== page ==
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Dr Ian Plummer

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Technical
The Triple Peel - Peeling Opportunities

The purpose of this article is to point out the opportunities when the peels may be done easily.

A peel is where you cause a ball, other than the one you are striking, to run its next hoop and thereby score a point. The mark of an 'A' class player is being able to complete the triple peel. To qualify the player must peel another ball through 4-back, penult, rover and peg it out, whilst taking their own ball through its hoops in one turn.

A 'straight' peel is when you peel a ball just before you run that hoop yourself. Hence in a straight triple peel you peel 4-back before running it yourself, then penult, then rover! When a straight peel is to be done be careful not to send a pioneer to the same hoop so that it blocks the approach of the peelee or the peel itself. Also remember your turn ends if your peelee flies through the hoop and leaves the lawn!

There is a discussion on peeling and one route by which a triple peel may be achieved elsewhere on this site ("Peeling"). The principal things to remember are your priorities; 1) make your next hoop, 2) keep the break going and, finally, 3) do fancy things (e.g. peeling). There is no merit in snatching a peel if your break fails. Another thing to remember is that there is no agenda for the triple peel - you do not have to peel 4-back when making hoop 3, penult when making hoop 6 ...

For the complete treatise on the triple peel and advanced tactics the reader is encouraged to read Keith Wylie: Expert Croquet Tactics (currently around £15 from the Croquet Association). Unless your handicap is below one or so much of what is there is esoteric, however the sections on openings and leaves should be recommended reading for all croquet players. In what follows it is assumed that a four-ball break is in progress. The detail is deliberately light as it is assumed that the people for whom this article will be useful will be able to follow the gist. The ball positions indicated are vague and are not intended to be more than an illustration - the precise positions are left as an exercise to the player! The player is also left to ensure that the correct colours of balls arrive at the right places!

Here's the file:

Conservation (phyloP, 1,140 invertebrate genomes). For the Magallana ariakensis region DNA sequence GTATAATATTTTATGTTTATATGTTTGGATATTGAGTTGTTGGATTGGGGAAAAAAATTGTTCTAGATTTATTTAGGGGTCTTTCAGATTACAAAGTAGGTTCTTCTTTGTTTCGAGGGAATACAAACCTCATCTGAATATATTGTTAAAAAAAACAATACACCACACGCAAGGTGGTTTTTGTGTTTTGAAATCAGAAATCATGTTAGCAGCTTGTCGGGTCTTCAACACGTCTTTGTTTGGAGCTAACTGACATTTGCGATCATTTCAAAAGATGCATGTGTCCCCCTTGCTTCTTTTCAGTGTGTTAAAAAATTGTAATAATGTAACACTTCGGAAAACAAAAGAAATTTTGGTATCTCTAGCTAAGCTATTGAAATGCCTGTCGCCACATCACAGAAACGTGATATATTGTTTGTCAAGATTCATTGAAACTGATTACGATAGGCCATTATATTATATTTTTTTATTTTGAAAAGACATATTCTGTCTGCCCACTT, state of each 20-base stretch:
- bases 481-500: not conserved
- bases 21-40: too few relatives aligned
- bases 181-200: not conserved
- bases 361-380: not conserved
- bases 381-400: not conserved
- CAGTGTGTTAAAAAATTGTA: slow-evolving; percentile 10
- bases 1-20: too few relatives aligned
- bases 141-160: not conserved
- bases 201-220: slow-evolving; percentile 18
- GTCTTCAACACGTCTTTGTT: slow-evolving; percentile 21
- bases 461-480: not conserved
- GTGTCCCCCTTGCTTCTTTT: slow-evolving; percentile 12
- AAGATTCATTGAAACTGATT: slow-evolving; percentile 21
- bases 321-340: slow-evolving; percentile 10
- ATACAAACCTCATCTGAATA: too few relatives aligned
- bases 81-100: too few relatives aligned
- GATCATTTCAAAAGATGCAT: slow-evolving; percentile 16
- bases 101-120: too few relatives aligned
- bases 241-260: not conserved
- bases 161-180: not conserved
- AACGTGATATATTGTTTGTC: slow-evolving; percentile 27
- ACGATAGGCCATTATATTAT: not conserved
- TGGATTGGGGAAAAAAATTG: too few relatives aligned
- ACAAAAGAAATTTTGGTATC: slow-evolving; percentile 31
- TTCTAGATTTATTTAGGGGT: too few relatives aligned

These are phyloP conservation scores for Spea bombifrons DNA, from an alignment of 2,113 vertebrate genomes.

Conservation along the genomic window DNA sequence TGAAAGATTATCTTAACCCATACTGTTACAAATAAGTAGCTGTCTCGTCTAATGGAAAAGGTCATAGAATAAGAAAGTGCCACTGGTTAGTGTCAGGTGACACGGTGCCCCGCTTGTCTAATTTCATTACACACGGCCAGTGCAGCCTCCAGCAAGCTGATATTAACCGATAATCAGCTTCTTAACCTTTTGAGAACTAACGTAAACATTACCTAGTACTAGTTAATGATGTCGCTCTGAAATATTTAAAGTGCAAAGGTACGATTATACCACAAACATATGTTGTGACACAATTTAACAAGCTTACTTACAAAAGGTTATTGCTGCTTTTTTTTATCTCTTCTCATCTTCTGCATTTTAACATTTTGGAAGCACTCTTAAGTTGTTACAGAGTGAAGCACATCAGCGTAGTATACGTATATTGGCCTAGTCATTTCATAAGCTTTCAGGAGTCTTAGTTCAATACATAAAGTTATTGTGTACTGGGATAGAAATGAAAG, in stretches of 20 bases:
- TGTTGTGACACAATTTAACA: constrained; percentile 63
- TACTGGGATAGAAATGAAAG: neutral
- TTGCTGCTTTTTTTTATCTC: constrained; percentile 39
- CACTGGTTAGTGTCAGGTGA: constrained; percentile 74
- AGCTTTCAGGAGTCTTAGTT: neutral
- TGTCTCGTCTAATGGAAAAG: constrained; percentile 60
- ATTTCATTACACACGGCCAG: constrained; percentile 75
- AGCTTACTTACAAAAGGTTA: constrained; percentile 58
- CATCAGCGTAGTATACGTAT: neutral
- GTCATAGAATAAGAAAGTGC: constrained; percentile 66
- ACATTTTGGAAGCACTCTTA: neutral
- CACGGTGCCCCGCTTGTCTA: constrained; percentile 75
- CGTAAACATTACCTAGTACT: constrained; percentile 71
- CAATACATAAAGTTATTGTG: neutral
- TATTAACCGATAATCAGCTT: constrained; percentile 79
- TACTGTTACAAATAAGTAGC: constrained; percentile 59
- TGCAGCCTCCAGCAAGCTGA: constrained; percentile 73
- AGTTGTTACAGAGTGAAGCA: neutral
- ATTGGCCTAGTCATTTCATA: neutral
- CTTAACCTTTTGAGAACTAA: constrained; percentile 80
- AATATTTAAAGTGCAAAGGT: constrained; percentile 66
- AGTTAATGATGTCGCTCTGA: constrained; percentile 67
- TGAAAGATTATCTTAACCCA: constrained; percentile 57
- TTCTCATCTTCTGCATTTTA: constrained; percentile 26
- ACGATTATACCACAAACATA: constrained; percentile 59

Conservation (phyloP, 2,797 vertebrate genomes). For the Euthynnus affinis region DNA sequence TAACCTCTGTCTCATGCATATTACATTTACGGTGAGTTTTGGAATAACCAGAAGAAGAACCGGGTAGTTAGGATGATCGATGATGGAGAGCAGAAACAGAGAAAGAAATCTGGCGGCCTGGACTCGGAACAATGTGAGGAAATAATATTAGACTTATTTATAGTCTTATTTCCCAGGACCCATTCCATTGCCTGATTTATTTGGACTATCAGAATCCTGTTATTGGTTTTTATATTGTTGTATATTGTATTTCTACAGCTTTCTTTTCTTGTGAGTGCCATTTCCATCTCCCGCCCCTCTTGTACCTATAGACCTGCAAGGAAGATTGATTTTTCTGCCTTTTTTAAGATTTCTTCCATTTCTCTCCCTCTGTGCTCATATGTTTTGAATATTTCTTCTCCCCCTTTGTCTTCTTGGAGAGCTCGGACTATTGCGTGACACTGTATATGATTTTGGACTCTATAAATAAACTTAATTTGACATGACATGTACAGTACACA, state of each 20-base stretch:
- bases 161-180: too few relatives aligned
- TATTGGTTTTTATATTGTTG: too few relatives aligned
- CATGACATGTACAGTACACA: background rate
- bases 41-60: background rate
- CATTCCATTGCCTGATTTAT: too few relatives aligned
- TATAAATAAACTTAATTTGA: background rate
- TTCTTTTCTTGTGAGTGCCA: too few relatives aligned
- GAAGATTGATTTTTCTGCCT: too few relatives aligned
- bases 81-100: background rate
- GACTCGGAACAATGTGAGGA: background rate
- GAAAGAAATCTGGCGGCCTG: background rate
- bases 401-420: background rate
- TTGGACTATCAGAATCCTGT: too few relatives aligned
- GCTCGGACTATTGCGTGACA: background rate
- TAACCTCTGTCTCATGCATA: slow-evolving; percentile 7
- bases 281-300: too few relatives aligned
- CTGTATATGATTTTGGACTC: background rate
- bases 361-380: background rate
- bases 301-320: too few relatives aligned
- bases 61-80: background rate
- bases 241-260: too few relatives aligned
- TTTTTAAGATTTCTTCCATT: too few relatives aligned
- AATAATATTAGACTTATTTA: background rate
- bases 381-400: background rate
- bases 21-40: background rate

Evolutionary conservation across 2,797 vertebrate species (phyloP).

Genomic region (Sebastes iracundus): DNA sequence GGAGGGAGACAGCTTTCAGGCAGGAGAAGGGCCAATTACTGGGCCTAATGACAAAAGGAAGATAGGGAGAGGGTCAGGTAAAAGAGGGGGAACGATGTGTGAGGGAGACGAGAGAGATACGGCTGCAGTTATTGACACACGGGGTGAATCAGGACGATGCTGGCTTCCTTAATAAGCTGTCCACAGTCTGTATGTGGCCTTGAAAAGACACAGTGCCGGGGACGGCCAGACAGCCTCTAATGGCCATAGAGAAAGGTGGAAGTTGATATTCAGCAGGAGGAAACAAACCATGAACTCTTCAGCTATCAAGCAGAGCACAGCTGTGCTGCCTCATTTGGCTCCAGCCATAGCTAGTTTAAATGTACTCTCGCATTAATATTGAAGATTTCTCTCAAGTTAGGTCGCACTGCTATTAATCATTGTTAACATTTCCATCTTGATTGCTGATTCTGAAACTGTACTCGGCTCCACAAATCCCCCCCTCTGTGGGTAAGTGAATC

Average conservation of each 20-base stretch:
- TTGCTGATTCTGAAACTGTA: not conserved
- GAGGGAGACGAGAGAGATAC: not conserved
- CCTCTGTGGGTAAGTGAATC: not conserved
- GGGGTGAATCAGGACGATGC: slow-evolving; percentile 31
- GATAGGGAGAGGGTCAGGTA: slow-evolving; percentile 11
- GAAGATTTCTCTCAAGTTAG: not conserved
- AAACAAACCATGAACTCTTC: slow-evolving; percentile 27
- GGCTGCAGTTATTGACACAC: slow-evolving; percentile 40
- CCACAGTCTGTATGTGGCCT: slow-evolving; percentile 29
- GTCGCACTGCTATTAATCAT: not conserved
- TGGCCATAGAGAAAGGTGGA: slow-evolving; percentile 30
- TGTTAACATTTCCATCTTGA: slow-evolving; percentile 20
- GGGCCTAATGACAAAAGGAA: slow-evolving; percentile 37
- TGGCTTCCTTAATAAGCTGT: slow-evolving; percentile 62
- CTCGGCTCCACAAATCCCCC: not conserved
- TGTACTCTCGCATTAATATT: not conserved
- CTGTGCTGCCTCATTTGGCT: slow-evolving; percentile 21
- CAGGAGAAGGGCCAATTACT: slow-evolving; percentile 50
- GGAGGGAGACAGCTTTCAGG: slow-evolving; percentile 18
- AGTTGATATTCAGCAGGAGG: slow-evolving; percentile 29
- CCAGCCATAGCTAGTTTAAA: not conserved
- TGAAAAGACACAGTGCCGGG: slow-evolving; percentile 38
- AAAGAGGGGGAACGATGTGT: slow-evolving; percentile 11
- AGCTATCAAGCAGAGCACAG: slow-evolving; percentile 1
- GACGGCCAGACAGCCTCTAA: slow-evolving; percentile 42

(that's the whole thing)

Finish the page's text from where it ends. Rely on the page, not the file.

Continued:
Notation for diagrams: Red is the peelee, Yellow the striker's ball, and Blue the escape ball (E). Black is a pioneer when relevant. Hoops indicated by numerals or 1-b for 1-back etc., P for Penult and R for rover


Peeling 4-Back

4-back may be peeled readily at the following stages of the break

4-back after running hoop 3

The aim here is to get the peelee and a pioneer to hoop 3. This can be done by croqueting the pivot to hoop 3 as you approach the pioneer at hoop 2. Alternatively the pivot can be rushed to hoop 3 after making hoop 2. Given two balls in the vicinity of hoop 3 you need to place the peelee in front of 4-back and have the other ball as the escape ball. Hoop 3 is run, then the peel made and the break continues by rushing the escape ball into a three-ball break position prior to making hoop 4.

The escape ball can be in two places;

1). Off to one side of the hoop about level with it (figure 1). The peel is achieved with a roll shot, the striker's ball obtaining a rush on the escape ball down the lawn to near the pioneer on hoop 4, or
2). South of the peelee leaving sufficient room to play a stop shot peel (figure 2), then turn around and rush the escape ball to near the pioneer on hoop 4.
4-back after hoop 3
Fig 1. 4-back after hoop 3. Escape ball (E) beside 4-back
4-back after hoop 3